The interesting question here is not why does Schröder do this but why can he do it. Why is the definition of Europe's future relationship to its Eastern neighbor open for anyone with the necessary unscrupulousness and knowledge to intervene in that way?

The answer is, the enlargement of the EU to the East has come on the heels of NATO enlargement, and without that encapsulation the EU is quite ambigous where Europe ends and where Russia begins. It's only clear, the Nazi flag on Mount Elbrus it ain't.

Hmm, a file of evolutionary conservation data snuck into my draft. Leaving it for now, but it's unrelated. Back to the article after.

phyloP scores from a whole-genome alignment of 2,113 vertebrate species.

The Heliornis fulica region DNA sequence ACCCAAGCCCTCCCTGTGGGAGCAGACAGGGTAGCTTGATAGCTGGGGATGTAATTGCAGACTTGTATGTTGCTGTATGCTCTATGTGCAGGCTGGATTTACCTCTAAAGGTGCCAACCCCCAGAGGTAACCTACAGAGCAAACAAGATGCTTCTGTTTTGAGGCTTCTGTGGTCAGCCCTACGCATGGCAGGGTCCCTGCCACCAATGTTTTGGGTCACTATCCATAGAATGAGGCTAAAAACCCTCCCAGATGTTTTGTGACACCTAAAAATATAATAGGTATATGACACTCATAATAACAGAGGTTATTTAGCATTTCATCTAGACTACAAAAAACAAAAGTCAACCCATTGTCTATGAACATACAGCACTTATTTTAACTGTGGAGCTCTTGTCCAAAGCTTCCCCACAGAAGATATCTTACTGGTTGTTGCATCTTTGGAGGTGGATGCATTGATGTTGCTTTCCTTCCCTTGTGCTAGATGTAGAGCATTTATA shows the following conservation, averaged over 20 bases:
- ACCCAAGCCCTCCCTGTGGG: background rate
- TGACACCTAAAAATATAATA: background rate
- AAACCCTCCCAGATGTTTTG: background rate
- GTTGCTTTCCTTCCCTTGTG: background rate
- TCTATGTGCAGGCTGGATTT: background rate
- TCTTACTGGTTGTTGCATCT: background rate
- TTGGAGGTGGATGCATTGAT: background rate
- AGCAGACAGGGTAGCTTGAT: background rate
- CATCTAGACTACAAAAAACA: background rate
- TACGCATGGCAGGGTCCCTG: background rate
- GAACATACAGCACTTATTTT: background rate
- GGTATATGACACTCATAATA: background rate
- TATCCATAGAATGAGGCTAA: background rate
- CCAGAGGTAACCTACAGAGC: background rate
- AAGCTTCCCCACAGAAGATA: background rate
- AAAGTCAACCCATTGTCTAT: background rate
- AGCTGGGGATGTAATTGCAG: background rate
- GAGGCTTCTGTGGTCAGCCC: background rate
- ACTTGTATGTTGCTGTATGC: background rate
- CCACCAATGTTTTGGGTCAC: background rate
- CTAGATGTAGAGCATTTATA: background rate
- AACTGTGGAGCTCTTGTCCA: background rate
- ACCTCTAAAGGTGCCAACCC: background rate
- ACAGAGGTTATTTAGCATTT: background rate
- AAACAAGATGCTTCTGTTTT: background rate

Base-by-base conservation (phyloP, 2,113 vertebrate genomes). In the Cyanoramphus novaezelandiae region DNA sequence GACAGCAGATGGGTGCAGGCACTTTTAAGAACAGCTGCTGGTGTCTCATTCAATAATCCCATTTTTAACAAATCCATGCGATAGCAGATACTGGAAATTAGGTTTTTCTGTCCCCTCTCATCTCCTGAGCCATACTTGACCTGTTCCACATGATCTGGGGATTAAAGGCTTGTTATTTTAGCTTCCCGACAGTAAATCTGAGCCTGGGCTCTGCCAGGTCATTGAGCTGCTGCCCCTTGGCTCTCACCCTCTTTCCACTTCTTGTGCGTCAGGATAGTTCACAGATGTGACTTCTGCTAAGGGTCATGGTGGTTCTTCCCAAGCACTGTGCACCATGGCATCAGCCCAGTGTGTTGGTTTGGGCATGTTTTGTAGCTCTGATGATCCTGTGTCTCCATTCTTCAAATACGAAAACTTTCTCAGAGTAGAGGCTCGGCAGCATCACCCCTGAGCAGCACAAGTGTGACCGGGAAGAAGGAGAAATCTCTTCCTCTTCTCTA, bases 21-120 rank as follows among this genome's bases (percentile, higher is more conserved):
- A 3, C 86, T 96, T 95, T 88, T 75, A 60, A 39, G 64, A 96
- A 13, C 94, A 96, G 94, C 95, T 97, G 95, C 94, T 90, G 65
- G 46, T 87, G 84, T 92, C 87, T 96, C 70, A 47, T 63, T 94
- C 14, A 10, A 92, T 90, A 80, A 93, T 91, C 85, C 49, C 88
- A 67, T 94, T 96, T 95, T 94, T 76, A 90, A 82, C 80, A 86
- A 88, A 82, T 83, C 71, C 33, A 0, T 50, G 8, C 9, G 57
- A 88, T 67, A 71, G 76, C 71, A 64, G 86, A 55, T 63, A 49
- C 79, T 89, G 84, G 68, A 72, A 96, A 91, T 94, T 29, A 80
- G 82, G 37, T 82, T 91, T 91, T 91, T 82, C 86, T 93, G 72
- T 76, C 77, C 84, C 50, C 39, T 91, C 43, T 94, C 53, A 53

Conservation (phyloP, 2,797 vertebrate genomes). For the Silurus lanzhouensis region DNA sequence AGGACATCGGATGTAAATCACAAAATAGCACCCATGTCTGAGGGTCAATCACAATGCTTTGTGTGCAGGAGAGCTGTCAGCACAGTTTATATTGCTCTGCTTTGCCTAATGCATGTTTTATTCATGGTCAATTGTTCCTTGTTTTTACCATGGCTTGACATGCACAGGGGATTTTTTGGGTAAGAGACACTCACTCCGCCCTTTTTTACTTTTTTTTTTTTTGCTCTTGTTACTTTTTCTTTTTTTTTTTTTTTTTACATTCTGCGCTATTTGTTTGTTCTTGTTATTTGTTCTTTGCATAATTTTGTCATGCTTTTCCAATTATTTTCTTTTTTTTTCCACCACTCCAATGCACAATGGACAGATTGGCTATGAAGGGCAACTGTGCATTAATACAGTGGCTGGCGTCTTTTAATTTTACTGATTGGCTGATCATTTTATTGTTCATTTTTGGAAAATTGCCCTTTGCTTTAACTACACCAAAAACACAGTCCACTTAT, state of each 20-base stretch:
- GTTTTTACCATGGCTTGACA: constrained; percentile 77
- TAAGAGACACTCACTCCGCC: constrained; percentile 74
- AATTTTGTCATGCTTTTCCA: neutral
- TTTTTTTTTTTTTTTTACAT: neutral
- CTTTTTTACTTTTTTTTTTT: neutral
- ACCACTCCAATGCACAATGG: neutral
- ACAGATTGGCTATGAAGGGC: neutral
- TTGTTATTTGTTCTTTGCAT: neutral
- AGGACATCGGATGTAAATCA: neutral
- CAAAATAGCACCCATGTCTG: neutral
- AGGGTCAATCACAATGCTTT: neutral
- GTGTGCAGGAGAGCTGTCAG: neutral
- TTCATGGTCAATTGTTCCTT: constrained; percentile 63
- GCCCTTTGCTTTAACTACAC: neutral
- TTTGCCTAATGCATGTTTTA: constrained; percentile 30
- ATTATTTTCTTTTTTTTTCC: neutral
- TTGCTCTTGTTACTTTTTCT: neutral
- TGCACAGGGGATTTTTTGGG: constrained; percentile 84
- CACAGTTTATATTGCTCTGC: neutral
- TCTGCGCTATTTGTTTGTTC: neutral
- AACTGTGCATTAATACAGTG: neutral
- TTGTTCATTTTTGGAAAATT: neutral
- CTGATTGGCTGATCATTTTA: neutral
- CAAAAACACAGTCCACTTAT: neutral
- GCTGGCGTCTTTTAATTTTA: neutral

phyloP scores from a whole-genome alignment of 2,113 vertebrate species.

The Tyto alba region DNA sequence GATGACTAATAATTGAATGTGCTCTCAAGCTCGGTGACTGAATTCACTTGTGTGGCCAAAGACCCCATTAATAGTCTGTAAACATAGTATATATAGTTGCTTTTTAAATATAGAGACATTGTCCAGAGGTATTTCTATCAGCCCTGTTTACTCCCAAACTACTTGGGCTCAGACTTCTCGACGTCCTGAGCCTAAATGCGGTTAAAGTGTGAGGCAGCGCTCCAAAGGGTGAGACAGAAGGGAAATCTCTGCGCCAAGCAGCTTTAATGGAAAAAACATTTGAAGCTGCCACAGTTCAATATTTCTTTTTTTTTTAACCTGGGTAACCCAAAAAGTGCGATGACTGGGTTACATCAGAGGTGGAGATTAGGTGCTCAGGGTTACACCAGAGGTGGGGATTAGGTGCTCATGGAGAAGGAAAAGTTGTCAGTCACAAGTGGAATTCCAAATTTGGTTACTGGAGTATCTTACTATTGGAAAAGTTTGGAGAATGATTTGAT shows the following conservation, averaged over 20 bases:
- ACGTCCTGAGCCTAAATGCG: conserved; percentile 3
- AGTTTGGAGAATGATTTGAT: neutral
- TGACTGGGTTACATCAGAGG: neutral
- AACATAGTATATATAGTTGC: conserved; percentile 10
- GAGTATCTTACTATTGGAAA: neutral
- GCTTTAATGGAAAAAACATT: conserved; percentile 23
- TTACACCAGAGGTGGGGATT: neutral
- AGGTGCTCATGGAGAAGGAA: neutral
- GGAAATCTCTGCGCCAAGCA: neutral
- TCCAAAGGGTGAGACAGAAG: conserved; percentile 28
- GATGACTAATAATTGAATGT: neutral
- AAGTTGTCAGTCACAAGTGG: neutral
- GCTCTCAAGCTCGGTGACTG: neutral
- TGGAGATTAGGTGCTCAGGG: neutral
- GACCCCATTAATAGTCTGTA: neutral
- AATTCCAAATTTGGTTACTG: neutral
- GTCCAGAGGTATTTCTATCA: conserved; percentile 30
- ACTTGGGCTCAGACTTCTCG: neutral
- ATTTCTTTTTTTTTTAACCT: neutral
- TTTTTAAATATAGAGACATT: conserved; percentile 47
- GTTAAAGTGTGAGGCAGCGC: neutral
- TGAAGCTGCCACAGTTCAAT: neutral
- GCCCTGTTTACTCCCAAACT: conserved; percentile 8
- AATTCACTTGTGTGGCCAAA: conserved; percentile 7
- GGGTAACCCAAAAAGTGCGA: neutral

Certainly Europe ends at Russia's borders, and Kaliningrad is as Russian as the Crimea is Ukrainian, but parallel to Schröders sellout Putin has begun treating Ukraine in a way that suggests he already sees it as a part of Europe.

What Germany needs at this point is not a new policy toward Russia that would require to bypass Schröder, but instead a new policy toward Ukraine. If Gazprom acts as if Ukrainian NATO and EU membership was already fait accompli, then the customer countries must match it.

There may even be a good thing about Schröders new job, it may require him to take lessons what Islamic jihad really means. But only if Germany manages to motivates him enough over human rights in the Caucasus.